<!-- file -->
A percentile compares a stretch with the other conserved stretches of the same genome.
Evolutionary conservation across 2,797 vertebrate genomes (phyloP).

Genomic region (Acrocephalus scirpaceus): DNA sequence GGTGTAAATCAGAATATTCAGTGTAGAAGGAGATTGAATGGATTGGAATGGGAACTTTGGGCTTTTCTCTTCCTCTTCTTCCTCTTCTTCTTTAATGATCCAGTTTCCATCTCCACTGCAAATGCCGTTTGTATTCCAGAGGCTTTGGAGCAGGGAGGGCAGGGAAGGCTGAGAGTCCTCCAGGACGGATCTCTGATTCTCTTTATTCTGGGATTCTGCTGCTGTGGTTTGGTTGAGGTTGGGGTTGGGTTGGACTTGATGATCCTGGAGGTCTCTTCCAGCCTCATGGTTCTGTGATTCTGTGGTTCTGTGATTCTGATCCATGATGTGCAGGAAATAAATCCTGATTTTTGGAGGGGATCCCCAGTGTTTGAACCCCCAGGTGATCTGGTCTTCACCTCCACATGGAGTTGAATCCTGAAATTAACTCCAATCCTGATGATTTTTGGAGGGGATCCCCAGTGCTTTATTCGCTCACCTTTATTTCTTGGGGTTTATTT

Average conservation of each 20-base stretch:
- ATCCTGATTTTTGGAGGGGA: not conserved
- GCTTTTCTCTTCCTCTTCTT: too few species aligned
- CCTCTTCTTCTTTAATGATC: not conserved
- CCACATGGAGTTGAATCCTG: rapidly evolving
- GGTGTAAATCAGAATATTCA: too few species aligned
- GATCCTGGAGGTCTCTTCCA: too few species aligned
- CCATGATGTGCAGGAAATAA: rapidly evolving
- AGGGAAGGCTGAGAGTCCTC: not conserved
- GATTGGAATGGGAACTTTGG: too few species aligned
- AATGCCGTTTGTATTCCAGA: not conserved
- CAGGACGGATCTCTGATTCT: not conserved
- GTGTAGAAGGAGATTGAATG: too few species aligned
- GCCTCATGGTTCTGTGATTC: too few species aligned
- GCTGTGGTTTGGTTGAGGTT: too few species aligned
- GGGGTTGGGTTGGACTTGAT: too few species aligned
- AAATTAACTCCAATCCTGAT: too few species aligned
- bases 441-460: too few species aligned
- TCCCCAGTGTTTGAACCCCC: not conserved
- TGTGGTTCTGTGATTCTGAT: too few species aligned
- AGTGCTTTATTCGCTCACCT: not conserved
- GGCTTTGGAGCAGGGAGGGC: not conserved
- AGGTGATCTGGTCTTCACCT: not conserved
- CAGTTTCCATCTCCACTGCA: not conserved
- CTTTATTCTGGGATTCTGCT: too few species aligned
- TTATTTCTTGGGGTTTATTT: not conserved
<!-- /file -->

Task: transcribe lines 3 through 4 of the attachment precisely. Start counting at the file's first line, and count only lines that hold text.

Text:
Genomic region (Acrocephalus scirpaceus): DNA sequence GGTGTAAATCAGAATATTCAGTGTAGAAGGAGATTGAATGGATTGGAATGGGAACTTTGGGCTTTTCTCTTCCTCTTCTTCCTCTTCTTCTTTAATGATCCAGTTTCCATCTCCACTGCAAATGCCGTTTGTATTCCAGAGGCTTTGGAGCAGGGAGGGCAGGGAAGGCTGAGAGTCCTCCAGGACGGATCTCTGATTCTCTTTATTCTGGGATTCTGCTGCTGTGGTTTGGTTGAGGTTGGGGTTGGGTTGGACTTGATGATCCTGGAGGTCTCTTCCAGCCTCATGGTTCTGTGATTCTGTGGTTCTGTGATTCTGATCCATGATGTGCAGGAAATAAATCCTGATTTTTGGAGGGGATCCCCAGTGTTTGAACCCCCAGGTGATCTGGTCTTCACCTCCACATGGAGTTGAATCCTGAAATTAACTCCAATCCTGATGATTTTTGGAGGGGATCCCCAGTGCTTTATTCGCTCACCTTTATTTCTTGGGGTTTATTT

Average conservation of each 20-base stretch: